Review: The video game equivalent of Vince Carter's final years in Toronto
We're over a year into our new generation of game consoles, and even now sports games are suffering from leprosy, with features simply falling off the disc compared to their cheaper ?last generation? versions. NBA Street Homecourt, the 4th edition of the popular streetball franchise, is the latest example of this disturbing trend. Homecourt packs in all the flair the series is known for, creating a superb atmosphere, but what's the point when there's hardly anything to do? Almost everything is a step back or an unnecessary dumbing down, with few real steps forward aside from the admittedly pretty high-definition graphics. The amazing thing is despite this backwards trend, the game is still playable and has its moments of enjoyment, despite being a far cry from the glory of the first two games in the series. It's hard to recommend a $60 game that can be raced through in just a few days, unless you're an online fiend and that's all you care about. So unless that's you, just buy one of the old games for PS2 or Xbox and play that instead.
Homecourt's troubles begin with the bare and dull single player offerings. The lone interesting solo game is the career mode, known as Homecourt Challenge. Using a now sad player creator, where you blend the DNA of two existing NBA players, Street has you going to numerous courts that were the home of many NBA stars, assembling a team of players that start with nobodies and over time get the ability to recruit the top NBA stars, and making a name for yourself there and advancing until you visit every location. And really, that's about it. Sometimes you get a tourney invite or some such, but otherwise it's a straightforward, linear journey of repetition, playing game after game without any variety aside from some mixing up of the rules. Other offerings that span single and multiplayer are the different takes on the game ? playing a shots only game, a dunks only game, a no-trick game, or a game based totally on getting the highest trick score and nothing else. But unless you're a fanatic of playing against others, and that's ally you do, this won't exactly cut it. On the bright side, the annoying waste of disc space, Bobbito Garcia, is nowhere to be found in this game, which is good enough to give 5 stars on principle alone.
For the uninitiated, NBA Street is a 3 on 3 street basketball game in the vein of NBA Jam, where anything goes. It's part basketball, part showing off, as you have to win by making baskets, but all the same you can pull off tricks and crazy dunks to fill a Gamebreaker meter, which when activated can swing the score a whole 3 points by offering the 2 for a long distance shot and -1 for the team who got victimized. Most games are to 21 points, with the need to win by at least two, but Street Homecourt does mix things up with various rule changes as mentioned earlier. Sometimes dunks mean no points at all, and other times a regular shot is worth zero. No matter what, the game is fast-paced, and the lack of rules means it's possible to commit total goaltending and brutal fouls to steal the ball without fear of crooked refs calling things against you. This formula worked so well at the start, and in the retro-riffic Volume 2, but NBA Street 3 was a step back, and if 3 was a step back, Homecourt is like falling down the stairs and breaking its neck.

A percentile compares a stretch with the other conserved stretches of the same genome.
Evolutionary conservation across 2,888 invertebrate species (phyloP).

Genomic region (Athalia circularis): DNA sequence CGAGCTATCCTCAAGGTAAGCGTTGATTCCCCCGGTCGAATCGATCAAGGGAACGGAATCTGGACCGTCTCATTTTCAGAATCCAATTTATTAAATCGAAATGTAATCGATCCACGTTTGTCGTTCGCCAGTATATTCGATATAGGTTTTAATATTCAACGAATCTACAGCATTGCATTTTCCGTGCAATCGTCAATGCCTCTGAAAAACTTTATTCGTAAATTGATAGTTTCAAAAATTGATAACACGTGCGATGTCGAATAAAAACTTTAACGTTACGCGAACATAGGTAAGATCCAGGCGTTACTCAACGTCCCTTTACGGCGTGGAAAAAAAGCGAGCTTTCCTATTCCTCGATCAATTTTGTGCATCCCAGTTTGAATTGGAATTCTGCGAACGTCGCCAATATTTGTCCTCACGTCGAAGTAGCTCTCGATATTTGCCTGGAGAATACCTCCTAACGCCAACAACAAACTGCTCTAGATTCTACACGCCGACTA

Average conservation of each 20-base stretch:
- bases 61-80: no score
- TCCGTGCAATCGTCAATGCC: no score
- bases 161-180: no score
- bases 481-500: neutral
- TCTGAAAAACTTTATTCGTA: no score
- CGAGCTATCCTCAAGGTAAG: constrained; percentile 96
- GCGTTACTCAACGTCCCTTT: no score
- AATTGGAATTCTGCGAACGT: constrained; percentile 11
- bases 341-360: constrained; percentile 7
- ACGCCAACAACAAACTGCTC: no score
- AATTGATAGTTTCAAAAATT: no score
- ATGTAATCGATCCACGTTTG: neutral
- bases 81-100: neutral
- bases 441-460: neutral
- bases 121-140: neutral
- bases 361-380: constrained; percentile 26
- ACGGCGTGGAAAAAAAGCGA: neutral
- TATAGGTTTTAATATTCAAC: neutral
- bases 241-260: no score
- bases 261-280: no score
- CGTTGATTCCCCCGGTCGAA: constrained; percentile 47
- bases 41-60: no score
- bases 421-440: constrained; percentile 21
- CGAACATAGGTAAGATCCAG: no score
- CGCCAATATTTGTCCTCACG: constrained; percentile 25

Street does play decently enough, with various changes, both good and bad. The good switch-up is the Gamebreaker system. It works like always, as performing tricks and more lavish dunks earn points needed for a Gamebreaker, but the new twist is that the opposing team can use it if they can steal the ball away or block a shot. It creates a bit of tension as the swing can go in the opponent's favor rather than the team that actually set things in motion. Plus the music changes to Herbie Hancock which is totally awesome. On the other hand, the trick system has been overhauled and dumbed down compared to the more advanced setup of the original. Now there's two buttons for tricks, and a trick modifier for fancier stuff. Dunking is based on filling a meter, and the farther it goes the more insane the dunk, and if you fill it all the way, it's a double dunk worth two points.
Worst of all, Homecourt just feels...dull. Maybe it's because the franchise isn't fresh anymore, and maybe it's because there's so little to really do, but it's almost a chore sometimes to enjoy the game. The AI is mediocre, as it's way too easy to steal the ball and then fake out the defender for an easy 2 point basket. The lack of variety in the challenges makes running through the hodge podge of NBA and WNBA (yes, the WNBA is here in the latest NBA conspiracy to promote its strugg-a-ling women's league; somewhere Bill Simmons is lighting himself on fire) stars flat out boring. It just lacks something that the earlier games did. Clearly the game is beautiful, supporting up to 1080p resolution, but what have we learned over the years? Graphics can only do so much. It gets high marks in presentation, with footage of NBA players describing their home courts, and a wicked cool retro-funk soundtrack and that whole no Bobbito Garcia thing, but when that's the real highlight...something is wrong. It's almost a blessing that Homecourt Challenge is very short and can be completed quickly.